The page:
Have you ever wondered how the heat you generate while dancing could be put to good use? One nightclub has realised just this. To mark the upcoming climate summit, COP26, Glaswegian gig space SWG3 is rising to the occasion by introducing a new method of harnessing energy from body heat.
The enormous amount of thermal energy generated by dancers, staff and visitors in SWG3 will be used to power the venue, drastically reducing its energy usage, with potential savings of up to 70 tonnes of carbon per year.
DJ, producer, activist and fashion icon Honey Dijon, is headlining at the project’s launch during COP26 on Sunday, 7 November in the New York Times Climate Hub takeover at the venue.
“Anything we can do at this moment to help climate change is a positive thing,” she said. “This new system of channelling energy from the dance floor is something innovative and sustainable.”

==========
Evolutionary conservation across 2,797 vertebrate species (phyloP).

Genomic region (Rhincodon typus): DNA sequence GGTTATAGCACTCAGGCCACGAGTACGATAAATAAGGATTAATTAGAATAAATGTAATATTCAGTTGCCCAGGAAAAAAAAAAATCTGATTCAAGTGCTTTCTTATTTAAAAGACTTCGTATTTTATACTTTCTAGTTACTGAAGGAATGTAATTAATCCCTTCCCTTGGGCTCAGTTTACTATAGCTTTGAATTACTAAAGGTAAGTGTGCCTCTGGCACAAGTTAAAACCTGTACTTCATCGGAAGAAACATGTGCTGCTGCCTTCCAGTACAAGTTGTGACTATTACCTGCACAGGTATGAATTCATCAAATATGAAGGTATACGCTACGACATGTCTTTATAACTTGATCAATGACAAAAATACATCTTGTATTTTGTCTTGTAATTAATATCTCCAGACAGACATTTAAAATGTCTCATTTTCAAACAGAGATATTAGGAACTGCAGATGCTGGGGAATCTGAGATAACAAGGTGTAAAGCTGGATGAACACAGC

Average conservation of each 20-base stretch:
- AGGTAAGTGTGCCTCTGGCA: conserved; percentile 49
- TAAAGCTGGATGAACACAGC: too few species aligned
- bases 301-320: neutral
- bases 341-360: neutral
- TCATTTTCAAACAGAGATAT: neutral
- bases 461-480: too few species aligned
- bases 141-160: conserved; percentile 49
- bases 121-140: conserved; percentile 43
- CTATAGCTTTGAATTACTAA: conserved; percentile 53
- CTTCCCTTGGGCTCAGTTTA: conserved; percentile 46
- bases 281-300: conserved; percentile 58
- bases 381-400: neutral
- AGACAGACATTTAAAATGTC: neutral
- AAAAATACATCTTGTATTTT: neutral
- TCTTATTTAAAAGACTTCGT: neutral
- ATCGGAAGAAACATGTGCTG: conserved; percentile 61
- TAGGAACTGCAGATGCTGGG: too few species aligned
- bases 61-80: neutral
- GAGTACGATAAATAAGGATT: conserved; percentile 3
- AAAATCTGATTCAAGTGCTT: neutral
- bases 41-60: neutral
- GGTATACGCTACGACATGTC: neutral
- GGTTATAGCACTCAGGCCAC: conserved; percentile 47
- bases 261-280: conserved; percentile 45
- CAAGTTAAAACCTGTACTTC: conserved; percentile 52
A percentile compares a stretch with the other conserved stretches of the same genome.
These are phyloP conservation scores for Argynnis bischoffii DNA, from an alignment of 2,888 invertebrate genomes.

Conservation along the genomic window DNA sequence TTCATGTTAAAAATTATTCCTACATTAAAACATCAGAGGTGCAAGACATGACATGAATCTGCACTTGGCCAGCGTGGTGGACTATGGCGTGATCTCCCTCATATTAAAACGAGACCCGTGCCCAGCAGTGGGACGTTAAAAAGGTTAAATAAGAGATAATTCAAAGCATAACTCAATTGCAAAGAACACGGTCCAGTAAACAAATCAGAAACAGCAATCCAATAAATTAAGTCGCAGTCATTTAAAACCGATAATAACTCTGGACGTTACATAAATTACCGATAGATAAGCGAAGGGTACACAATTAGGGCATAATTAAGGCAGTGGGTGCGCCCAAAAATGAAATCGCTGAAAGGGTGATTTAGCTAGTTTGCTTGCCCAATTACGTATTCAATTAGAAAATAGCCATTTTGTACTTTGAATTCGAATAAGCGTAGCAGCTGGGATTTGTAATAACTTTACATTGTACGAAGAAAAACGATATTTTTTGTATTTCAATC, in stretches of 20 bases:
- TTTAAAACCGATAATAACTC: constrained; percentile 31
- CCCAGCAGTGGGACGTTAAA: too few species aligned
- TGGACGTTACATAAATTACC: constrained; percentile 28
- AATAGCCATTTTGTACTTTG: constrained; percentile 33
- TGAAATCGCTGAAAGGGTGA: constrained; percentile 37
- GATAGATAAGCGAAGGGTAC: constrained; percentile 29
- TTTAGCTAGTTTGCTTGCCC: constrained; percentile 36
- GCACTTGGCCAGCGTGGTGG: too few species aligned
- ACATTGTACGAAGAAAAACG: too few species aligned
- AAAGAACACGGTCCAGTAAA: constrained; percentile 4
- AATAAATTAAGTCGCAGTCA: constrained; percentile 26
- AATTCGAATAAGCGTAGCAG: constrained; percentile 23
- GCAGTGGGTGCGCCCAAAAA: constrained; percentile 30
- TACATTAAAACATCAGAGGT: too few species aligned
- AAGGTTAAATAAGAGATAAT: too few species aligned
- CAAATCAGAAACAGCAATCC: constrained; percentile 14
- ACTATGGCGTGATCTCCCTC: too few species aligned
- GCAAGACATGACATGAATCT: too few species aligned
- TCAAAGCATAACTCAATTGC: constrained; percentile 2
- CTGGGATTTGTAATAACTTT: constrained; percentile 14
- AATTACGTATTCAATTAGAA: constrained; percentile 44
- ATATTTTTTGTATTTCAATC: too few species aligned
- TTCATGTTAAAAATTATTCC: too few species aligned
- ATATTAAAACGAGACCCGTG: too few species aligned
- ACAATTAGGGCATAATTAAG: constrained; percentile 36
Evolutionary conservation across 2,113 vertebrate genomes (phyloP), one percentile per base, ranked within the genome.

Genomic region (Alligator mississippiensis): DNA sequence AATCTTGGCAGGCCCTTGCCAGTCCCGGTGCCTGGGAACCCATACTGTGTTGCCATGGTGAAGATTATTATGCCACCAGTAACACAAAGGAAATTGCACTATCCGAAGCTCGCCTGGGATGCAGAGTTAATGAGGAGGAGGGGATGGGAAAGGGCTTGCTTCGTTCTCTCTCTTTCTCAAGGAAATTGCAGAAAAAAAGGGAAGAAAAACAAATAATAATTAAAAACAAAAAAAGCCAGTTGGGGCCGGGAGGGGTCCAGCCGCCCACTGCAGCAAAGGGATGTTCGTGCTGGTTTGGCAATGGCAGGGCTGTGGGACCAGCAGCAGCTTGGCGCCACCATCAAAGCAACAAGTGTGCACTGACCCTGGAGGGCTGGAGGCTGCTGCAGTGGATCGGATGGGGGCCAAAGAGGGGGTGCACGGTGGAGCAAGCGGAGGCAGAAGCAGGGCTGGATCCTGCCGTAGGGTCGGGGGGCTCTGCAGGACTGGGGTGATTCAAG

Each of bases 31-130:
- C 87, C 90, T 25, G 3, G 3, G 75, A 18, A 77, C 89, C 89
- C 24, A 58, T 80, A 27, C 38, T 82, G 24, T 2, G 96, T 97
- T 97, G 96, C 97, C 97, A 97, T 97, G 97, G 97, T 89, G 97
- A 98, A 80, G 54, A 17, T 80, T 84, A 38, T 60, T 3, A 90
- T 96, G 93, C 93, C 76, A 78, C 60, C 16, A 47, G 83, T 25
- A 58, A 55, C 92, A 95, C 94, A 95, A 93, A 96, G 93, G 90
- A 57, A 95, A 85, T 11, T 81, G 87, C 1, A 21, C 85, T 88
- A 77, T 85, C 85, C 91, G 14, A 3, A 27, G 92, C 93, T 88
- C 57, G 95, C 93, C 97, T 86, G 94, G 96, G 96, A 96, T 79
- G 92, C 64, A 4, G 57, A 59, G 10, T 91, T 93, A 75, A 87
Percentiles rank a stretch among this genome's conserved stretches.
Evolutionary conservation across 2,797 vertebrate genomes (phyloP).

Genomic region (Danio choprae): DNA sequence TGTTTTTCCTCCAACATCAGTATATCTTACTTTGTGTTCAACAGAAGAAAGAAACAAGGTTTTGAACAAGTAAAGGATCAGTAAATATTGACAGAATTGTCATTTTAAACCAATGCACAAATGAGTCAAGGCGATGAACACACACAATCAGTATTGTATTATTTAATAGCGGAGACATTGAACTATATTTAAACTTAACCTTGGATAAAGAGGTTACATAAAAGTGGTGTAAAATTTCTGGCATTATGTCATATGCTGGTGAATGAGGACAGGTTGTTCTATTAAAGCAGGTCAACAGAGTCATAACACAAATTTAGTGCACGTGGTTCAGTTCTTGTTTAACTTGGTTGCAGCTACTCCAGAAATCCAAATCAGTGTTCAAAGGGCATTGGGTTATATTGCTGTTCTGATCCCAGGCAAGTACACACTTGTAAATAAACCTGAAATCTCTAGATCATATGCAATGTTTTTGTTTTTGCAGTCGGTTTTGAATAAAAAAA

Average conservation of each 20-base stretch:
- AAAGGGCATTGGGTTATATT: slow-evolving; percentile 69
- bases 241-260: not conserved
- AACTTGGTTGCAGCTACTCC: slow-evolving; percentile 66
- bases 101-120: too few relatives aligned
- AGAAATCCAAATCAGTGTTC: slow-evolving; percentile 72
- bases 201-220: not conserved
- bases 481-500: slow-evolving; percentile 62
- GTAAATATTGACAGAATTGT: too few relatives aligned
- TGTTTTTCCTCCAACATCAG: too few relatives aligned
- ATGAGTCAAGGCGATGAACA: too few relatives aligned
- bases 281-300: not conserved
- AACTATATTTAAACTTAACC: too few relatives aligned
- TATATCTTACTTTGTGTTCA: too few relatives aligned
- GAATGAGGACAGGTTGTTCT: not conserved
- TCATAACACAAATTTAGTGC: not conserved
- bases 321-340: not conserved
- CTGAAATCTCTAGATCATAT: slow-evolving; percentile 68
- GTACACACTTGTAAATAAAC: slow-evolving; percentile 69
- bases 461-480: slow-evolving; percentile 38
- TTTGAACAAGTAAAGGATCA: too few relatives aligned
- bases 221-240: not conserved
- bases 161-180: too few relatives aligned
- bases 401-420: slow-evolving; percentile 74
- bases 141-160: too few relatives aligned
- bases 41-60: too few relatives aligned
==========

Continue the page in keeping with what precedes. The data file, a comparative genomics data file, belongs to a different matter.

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The power of dance
To generate energy, the ‘Bodyheat project’ will capture people’s heat as they move around the venue before transporting it to boreholes across the space to be stored for “days, weeks or even months”, it claims.
SWG3’s founder, Andrew Fleming-Brown, created the venue in hope that it would become a world class cultural destination in Scotland. Announcing this latest initiative, he said: “It’s a very exciting time for us with work about to begin on the first phase of the innovative Bodyheat project.”
The project comes ahead of COP26, which stands for the 26th UN Climate Change Conference of the Parties. This vital international event for tackling the climate crisis will unfold in Glasgow from 31 October till 12 November 2021.
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Giving Scottish artists new energy
SWG3 is acclaimed as “a shining example of urban regeneration” by the Scottish Economy Secretary Fiona Hyslop.
Spread over a post-industrial warehouse complex in Glasgow’s Finnieston district, it features multiple spaces for visual and performing arts as well as night life, studios and venues for hire.
For more information about SWG3 visit SWG3.tv.